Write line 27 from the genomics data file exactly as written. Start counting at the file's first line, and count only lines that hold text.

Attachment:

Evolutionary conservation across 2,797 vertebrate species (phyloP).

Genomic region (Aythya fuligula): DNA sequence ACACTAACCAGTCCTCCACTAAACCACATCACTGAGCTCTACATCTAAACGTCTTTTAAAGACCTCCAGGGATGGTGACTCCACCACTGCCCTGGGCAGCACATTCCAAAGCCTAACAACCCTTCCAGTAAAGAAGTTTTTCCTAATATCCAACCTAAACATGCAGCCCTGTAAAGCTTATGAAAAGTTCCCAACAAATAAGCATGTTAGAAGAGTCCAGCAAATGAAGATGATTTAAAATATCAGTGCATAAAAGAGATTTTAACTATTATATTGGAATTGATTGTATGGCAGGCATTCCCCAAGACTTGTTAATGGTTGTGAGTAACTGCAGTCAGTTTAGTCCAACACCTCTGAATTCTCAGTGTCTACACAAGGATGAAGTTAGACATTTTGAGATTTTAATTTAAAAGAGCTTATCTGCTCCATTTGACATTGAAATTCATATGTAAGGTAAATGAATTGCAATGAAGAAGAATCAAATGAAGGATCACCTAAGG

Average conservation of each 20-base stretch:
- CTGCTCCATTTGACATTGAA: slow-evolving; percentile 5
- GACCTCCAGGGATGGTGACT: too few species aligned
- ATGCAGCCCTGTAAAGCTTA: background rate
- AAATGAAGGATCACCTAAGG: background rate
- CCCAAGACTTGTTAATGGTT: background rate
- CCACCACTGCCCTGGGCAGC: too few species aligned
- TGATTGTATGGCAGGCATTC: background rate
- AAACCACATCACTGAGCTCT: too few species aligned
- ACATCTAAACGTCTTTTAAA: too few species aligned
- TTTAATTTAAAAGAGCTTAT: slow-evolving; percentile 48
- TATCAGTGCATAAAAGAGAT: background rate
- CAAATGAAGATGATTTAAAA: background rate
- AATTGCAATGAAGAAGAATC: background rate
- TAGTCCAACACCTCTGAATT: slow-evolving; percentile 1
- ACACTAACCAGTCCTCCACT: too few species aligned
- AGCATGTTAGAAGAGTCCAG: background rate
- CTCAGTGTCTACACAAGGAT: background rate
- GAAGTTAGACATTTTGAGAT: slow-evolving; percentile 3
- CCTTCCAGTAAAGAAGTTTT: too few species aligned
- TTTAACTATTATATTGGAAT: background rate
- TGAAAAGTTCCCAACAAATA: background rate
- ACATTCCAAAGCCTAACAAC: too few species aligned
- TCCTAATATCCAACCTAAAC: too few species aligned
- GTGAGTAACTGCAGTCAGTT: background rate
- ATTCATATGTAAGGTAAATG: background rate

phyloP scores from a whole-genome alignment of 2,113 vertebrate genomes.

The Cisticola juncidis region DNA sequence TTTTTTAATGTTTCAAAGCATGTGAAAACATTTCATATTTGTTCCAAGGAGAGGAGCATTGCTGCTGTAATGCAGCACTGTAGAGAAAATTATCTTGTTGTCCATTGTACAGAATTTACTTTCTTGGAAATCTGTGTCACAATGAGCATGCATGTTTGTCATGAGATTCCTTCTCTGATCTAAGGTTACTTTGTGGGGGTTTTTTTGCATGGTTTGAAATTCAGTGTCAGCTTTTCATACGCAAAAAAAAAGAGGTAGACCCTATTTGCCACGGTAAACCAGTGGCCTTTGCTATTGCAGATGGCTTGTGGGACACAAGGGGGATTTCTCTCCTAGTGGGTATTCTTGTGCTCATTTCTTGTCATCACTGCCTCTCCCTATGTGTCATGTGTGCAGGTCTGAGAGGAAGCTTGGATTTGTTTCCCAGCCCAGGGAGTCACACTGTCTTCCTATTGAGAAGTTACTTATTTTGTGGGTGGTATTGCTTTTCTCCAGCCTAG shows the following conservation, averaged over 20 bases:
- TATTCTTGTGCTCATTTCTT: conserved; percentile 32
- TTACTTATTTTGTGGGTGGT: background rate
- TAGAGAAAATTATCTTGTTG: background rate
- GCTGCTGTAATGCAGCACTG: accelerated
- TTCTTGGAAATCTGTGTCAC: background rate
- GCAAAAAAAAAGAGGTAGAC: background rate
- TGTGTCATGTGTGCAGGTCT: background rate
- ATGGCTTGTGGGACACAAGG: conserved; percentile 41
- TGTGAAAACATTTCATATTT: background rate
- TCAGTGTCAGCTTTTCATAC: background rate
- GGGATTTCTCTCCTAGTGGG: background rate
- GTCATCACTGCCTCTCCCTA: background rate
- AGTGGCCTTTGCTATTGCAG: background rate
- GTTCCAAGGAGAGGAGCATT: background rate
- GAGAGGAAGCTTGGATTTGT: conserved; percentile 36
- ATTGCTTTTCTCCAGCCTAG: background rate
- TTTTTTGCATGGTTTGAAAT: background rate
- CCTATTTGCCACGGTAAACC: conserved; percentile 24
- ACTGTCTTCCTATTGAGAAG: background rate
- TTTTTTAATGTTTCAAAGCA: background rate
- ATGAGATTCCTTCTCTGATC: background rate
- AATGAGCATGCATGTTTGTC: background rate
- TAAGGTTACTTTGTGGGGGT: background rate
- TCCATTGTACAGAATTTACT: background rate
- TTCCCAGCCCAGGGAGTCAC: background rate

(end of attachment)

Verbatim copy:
- GTGAGTAACTGCAGTCAGTT: background rate